Black Diasporic Visions: (De)Constructing Modes of Power (Spring 2022)
Javiela Evangelista (African American Studies, New York City College of Technology)
Carla Shedd (Urban Education, The Graduate Center)
Course Number: IDS 81680
Black Diasporic Visions turns us toward a myriad of pathways for liberation formed by African people and people of African descent inside and outside of oppressive structures of power, as well as the development of alternative visions and spaces. More specifically, in this course, we consider these constructions which are often despite, within and at the intersections of institutions and systems that impact education, the prison industrial complex, food justice, public planning, preservation, legal personhood and climate change. It is our hope that the knowledge that grows out of Black Diasporic Visions may inform and continue to be informed by urgent interventions and creations today.
African people and people of African descent have always, envisioned, created. It is in part for the capture of innovation for profit, that early African civilizations were enslaved and African developments redirected. Let us read African and African descendant innovations and demands for being, with as much rigor as we read exploitation and oppression. In Black Diasporic Visions we consider how the tools of literary archaeology and magical realism inform how freedom dreams and provide possibilities for just existences and being seen. We examine what may be gleaned from the use of the ringshout by artist Common to honor the life of Freddie Grey, the Free Breakfast Programs organized by the Black Panther Party for educational reform, large statutes of African descendants by artists such as Simone Leigh and Kehinde Wiley that reclaim and redefine public space, community incorporation of solar panels and farming into educational programming in post hurricane Puerto Rico, embodied avatars as a means of survival as defined by Uri McMillan, and the call and response of #sayhername?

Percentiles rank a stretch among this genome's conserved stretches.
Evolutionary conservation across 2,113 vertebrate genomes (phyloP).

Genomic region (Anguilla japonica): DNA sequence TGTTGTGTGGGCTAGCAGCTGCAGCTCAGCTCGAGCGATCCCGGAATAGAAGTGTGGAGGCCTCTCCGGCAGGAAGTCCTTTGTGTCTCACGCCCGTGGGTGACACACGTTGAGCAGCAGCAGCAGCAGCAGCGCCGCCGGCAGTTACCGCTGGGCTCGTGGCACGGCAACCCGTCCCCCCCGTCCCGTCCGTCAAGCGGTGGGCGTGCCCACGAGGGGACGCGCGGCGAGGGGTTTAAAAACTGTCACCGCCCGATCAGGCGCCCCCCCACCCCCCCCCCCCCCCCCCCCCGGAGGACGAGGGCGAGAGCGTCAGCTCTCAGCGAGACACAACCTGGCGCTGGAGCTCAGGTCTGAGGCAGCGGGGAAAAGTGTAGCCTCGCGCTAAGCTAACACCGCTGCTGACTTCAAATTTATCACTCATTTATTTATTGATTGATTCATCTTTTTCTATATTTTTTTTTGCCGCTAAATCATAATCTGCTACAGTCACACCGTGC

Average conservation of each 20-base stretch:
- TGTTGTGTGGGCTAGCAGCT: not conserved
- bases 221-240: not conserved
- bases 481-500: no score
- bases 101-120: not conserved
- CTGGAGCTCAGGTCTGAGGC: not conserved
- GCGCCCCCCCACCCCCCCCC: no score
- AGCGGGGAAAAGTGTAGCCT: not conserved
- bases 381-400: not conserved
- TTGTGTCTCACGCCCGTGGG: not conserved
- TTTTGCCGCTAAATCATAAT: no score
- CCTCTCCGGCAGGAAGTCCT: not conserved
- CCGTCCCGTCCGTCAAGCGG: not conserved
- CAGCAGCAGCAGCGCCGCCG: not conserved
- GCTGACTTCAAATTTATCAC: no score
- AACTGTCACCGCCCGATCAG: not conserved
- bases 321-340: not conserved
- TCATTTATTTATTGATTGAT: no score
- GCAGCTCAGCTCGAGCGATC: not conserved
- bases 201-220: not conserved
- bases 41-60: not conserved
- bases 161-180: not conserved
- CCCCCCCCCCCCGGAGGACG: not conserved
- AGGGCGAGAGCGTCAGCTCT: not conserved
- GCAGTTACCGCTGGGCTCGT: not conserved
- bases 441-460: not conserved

New technologies of expulsion and racial capital call for us to consider what it means to be in the wake, doing wake work, as described by Christina Sharpe. The range of constructions and visions reviewed in this course serve as correctives and prescriptives to the problems of omission and misrepresentation in academia, archives and society at large. Ultimately, Black Diasporic Visions, centralizes historically and globally informed liberatory possibilities, imperative to our lives today, that challenge divides between theory and practice.